TAG Heuer: Chevenez & the Calibre 1888
TAG Heuer Calibre 1888
Calibre 11 had the chance to speak exclusively to Jean-Christophe Babin about the Calibre 1888 and the latest developments in the fast-moving world of movement supply.
Calibre 11: Congratulations on the inauguration of the new site- can you tell us when construction starts? When do you expect the first movement to be produced?
Jean-Christophe Babin: We have a very stretched road-map also because the movement is 100% new, internally designed, developed, prototyped and patented. We want to present the first functional prototypes at Baselworld 2013 and start manufacturing the first finished timepieces towards the end of Q4 2013.
C11: What can you tell us about the Calibre 1888? Is the new movement based on the Mikrograph base (i.e. two barrels) or is it entirely new?
JCB: It’s entirely new, but obviously will benefit from the expertise and certain components developed with the Calibre 1887 and the Mikrograph, because we developed these two movements with a long-term vision in terms of re-usable components. Having said that, the architecture and dimensions will be totally different.
C11: Collectors are very keen to understand the dial layout of the new movement. Is it 3-6-9 (tri-compax), 3- 6 (bi-compax) or something different?
JCB: With the 1887 we have a 6-9-12 basic layout, so with the 1888 we will have a 3-6-9 layout in order to cover 100% of the chronographs potential architectures and layout.
C11: What price points will the new movement be used? Between 1887 and Mikrograph?
JCB: No, not necessarily. Like the 1887 it’s a sophisticated integrated chronograph, but unlike the Mikrograph it’s a single frequency chronograph. Therefore, the primary purpose is not to cover different price points but rather propose all lay-outs possible within a €4,000-€8,000 price range.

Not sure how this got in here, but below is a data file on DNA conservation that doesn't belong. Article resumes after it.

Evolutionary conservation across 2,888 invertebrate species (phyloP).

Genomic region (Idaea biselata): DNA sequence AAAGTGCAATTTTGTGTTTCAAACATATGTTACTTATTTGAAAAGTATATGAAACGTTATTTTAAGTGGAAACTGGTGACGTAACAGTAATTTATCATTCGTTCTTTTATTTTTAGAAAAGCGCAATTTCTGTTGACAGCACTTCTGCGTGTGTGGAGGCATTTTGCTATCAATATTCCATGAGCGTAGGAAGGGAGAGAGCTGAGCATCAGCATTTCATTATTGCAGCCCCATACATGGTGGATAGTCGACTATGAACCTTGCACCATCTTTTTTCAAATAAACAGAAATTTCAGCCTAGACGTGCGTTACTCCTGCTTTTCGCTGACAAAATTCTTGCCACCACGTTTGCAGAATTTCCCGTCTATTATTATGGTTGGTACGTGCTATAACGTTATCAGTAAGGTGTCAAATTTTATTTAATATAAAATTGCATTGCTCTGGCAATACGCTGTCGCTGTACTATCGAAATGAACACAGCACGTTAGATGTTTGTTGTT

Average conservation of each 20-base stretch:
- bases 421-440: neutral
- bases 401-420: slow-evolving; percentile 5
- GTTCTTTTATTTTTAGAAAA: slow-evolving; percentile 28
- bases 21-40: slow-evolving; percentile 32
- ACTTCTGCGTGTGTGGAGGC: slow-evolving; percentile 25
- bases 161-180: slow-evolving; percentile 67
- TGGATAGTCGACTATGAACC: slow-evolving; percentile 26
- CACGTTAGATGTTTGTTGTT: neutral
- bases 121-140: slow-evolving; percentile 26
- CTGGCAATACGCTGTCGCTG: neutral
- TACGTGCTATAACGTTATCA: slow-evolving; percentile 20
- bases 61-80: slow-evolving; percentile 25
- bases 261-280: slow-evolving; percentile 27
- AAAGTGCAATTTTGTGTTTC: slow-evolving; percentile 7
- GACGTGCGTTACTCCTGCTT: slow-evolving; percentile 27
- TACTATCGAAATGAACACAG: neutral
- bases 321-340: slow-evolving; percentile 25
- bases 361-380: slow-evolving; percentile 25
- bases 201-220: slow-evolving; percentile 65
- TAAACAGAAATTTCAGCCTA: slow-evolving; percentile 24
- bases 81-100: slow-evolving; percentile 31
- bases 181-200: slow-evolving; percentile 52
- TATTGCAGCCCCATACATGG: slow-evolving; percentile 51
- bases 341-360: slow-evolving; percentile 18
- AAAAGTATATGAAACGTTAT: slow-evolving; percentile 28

For the €8,000 to €15,000 bracket, we have the Calibre 36 developed on the El Primero platform and above that price range, the Mikrograph 100 and Mikrotimer 1000.
So more than ever TAG Heuer will dominate the high-complication world of chronographs with no less than five”engines”, complemented obviously by the movements bought to partners such as Dubois-Depraz, Sellita and ETA. No other brand can offer up to seven or eight totally different mechanical movements.
C11: Have you seen reduction of supplies from Swatch/ ETA in other areas (i.e. other than Hairsprings?) Has supply of the 7750 reduced, and if so has this been replaced by Sellita SW500?
JCB: Of course. ETA say what they do and do what they say with the blessings of COMCO. So yes, this year we’ll receive 15% fewer mechanical movements than last year from ETA. Thanks to our Calibre 1887 fast ramp-up and the Sellita SW500 for which we are a major “launch customer” we have the chance to more than offset the decrease from ETA and fuel our growth consistently with our ambitious strategic targets.
Mikrotourbillon S 100 Update
The answer can be found on Jean-Christophe’s wrist at Chevenez:
“The Mikrotourbillon with its amazing dual semi-flying Tourbillons, including one protecting a 360,000 bph regulator and rotating six times every minute, is well under development and we’ll sell the first ones in the fourth quarter of 2012.
For the Mikrogirder we are still at a concept stage better analyzing chronometry and performance over time prior to take a “go/no-go” industrialisation decision, a process we systematically follow with all our concept watches.”
You can be sure that we’ll follow the development of the both movements closely here at Calibre 11, so stay tuned..